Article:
District of Columbia World War I Memorial

The World War I Memorial near the Lincoln Memorial Reflecting Pool isn't well known or much visited. It has been neglected and forgotten for decades but in the past few years has gotten some long-overdue attention.
World War One Memorial in the Snow
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This page refers to the District of Columbia World War I Memorial, which is on the southern side of the National Mall, near the Tidal Basin. A new National World War I Memorial is planned to go in Pershing Park, next to the White House. It was originally expected to open for the centennial of the end of World War I, in November 2018, but progress has been mired in controversy and a dedication has been pushed back to at least November 2021.

The District of Columbia World War I Memorial near the Lincoln Memorial Reflecting Pool isn’t well known or much visited. It has been neglected and forgotten for decades but in recent years it has finally gotten some long-overdue attention.

The DC World War I Memorial is the only city-centric monument on the National Mall. It’s dedicated to the 26,000 or so Washingtonians who served in World War I and is sometimes referred to as the DC War Memorial. Inscribed on its base are the names of the Washingtonians who died in the war, and unusually for the time, it includes the names of all Washingtonians who died, regardless of race, ethnicity, or gender.

Shaped like a much smaller, much simpler version of the Jefferson Memorial, it was designed as a domed band stand. It was dedicated on Remembrance Day 1931, on the 11th hour of the 11th day in the 11th month. President Herbert Hoover was on hand for the ceremony, and the band was conducted by John Philip Sousa. Construction was paid for by Washington DC, including a fundraising drive that asked the District’s school students to donate 5 cents in exchange for a “535” badge denoting the number of Washingtonians who did not come back from the war.

The DC World War I Memorial was neglected for decades, but in recent years it has received some much-needed attention thanks to a $7.3 million grant from the American Recovery and Reinvestment Act. Landscaping has been upgraded, trees that had obscured access cleared, the cracked and fading stonework has been repaired and renovated, the lighting upgraded, and a small paved piazza on its southern front added in keeping with its 1930s vision.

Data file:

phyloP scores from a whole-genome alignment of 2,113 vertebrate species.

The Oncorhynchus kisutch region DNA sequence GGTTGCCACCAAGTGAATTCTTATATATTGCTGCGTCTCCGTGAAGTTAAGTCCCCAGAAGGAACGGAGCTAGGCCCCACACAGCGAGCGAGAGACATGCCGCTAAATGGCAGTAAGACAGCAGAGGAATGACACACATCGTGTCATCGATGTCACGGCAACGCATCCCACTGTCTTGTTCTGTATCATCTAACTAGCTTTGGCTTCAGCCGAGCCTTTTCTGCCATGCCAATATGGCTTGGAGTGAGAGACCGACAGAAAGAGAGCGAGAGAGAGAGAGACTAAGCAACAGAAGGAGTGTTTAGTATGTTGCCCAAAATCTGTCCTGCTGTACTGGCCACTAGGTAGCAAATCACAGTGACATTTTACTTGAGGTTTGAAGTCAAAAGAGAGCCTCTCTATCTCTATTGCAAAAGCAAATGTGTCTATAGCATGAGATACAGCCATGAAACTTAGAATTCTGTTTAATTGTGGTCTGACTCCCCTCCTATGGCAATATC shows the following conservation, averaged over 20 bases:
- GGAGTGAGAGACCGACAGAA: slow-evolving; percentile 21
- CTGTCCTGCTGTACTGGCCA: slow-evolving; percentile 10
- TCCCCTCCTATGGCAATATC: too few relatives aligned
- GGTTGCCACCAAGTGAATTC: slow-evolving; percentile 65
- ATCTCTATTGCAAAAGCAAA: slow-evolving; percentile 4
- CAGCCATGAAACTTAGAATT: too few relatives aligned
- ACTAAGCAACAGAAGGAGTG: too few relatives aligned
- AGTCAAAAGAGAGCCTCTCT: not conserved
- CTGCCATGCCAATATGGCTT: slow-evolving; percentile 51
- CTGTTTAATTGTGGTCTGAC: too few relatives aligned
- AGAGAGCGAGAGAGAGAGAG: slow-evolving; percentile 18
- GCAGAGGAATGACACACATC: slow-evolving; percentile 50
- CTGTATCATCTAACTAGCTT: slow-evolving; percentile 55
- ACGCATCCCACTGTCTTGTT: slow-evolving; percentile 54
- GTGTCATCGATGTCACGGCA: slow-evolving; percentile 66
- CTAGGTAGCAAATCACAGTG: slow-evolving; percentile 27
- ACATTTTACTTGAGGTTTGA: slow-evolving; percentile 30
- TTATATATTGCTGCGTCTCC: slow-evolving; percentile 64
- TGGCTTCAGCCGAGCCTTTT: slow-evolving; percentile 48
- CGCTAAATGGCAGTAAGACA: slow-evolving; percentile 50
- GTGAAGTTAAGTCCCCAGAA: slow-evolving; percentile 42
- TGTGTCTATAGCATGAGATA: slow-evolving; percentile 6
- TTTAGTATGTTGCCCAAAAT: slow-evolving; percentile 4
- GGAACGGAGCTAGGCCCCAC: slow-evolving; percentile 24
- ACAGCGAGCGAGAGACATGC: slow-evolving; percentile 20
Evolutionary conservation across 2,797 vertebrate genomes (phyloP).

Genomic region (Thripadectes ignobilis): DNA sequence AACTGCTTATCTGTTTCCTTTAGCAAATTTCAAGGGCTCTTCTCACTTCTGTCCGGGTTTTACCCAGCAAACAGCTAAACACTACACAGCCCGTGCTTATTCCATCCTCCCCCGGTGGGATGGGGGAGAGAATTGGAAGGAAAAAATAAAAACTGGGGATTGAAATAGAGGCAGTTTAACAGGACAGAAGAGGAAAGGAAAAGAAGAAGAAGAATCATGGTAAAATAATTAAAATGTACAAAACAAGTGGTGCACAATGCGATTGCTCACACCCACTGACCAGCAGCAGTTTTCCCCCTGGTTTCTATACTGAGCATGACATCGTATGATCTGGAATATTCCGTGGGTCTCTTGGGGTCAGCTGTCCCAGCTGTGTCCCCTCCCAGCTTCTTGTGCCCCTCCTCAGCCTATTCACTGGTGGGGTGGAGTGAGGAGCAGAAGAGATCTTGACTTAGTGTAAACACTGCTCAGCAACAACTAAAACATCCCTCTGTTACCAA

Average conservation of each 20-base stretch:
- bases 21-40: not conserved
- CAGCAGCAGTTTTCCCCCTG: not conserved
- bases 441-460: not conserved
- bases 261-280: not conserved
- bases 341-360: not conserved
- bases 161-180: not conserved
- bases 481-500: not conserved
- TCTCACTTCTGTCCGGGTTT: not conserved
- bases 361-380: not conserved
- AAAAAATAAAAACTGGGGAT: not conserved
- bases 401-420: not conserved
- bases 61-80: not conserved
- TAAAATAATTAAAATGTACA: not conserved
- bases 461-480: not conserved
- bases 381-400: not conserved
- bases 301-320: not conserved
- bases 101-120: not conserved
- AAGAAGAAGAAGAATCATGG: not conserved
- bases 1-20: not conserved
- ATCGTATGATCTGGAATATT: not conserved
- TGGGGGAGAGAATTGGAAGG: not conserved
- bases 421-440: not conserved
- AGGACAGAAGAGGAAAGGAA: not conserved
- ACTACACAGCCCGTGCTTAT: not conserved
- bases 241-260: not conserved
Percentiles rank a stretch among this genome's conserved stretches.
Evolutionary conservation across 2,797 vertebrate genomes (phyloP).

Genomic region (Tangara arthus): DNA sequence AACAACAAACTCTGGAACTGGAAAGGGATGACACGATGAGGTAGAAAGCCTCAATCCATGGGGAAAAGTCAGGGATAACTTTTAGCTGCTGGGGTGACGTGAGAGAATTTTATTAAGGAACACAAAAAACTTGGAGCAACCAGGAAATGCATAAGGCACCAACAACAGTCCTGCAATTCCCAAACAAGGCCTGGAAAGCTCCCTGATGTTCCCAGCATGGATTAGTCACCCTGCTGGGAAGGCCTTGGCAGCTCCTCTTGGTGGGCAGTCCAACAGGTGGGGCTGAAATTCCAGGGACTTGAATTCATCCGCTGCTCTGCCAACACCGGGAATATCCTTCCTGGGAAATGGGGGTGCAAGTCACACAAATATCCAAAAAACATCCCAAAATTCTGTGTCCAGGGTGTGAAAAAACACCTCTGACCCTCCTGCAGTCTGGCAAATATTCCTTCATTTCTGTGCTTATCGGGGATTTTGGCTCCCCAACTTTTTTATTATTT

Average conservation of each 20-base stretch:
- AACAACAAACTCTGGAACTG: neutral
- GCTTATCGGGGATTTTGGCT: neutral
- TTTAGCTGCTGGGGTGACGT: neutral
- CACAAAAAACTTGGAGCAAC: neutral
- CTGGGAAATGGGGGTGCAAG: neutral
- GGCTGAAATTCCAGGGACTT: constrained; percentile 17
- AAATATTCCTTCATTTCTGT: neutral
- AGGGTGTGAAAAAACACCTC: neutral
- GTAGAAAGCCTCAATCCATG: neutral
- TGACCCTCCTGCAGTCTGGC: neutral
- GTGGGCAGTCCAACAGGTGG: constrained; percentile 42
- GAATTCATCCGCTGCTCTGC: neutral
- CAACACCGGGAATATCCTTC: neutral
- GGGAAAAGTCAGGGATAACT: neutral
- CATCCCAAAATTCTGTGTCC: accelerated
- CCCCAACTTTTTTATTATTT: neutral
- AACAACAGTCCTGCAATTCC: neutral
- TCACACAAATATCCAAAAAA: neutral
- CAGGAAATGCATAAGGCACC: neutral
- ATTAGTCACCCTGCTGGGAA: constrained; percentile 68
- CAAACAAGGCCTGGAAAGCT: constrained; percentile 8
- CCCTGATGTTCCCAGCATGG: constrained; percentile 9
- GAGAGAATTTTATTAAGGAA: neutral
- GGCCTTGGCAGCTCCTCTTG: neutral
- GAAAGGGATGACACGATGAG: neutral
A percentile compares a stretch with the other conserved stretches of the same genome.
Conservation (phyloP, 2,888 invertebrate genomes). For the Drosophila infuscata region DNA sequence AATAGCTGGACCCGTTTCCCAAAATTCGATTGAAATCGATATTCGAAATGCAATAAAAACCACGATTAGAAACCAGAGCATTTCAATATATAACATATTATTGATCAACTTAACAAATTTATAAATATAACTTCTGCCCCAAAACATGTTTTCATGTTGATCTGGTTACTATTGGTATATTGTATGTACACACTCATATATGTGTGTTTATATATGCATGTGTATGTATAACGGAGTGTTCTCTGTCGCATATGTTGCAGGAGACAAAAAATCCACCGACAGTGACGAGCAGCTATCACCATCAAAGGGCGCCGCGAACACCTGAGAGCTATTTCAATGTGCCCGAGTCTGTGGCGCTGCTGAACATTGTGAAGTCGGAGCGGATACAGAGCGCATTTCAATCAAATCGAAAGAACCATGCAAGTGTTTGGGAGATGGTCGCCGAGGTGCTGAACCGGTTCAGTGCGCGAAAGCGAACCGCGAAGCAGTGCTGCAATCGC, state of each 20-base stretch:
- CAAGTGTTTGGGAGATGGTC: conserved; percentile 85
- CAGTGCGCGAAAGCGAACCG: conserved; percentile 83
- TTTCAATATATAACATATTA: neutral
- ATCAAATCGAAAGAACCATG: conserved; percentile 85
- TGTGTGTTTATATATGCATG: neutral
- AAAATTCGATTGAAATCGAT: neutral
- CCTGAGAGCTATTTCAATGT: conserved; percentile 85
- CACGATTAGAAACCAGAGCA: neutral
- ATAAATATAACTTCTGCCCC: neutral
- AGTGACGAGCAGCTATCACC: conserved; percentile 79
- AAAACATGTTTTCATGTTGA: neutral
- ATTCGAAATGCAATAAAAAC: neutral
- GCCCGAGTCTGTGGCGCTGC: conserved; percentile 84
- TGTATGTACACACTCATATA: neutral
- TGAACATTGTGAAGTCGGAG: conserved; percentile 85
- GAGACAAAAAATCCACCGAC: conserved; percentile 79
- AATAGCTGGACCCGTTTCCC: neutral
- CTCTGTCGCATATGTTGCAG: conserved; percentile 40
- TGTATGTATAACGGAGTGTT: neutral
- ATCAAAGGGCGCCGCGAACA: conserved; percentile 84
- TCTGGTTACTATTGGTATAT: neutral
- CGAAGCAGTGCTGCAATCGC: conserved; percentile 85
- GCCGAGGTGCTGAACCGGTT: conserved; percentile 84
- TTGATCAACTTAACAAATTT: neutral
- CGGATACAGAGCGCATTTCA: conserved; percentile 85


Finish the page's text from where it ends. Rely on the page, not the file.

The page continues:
The World War I Memorial is one of only three locations in the National Mall and Memorial Parks system where wedding ceremonies are permitted (with a permit). The others are the West Lawn of the Jefferson Memorial and the George Mason Memorial.

There are memorials on the National Mall commemorating those who served in World War II, the Vietnam War, and the Korean War, but there is no national memorial for those who served in World War I. It has not been for lack of trying, and it’s about to change. After 100 years a new National World War I Memorial has begun in Pershing Park, next to the White House. It’s expected to be opened to the public in 2018 for the hundredth anniversary of the end of World War I.

Photos of the DC World War I Memorial

World War I Memorial, Washington DC

Remembrance Wall at the World War I Memorial in Washington DC

World War I Memorial, Washington DC

Spring Flowers at the World War I Memorial in Washington DC

Dome of the Renovated World War I Memorial in Washington DC

Spring Flowers at the World War I Memorial in Washington DC

Plaque at the World War I Memorial in Washington DC

World War I Memorial in Washington DC

Remembrance Wall at the World War I Memorial in Washington DC

World War I Memorial, Washington DC

World War I Memorial, Washington DC

World War I Memorial in Washington DC

World War One Memorial in the Snow

How to Get to the DC World War I Memorial

The World War I Memorial is directly across the street from the MLK Memorial.

As with most of the National Mall, the most convenient Metro stop is the Smithsonian stop (0.9 miles) on the Orange line. Metro has a handy Trip Planner and here’s a map of the Metro lines.

There’s no parking right near the Memorial, although there’s usually parking along the waterfront of West Potomac Park.

There are no entrance fees, reservations, or tickets for the World War I Memorial.

Taking Photos at the DC World War I Memorial

The World War I Memorial is accessible all day and night. There’s no problem using a tripod or flash. It’s very rarely crowded, and you’ll often have it to yourself.

Commercial shoots may require a permit

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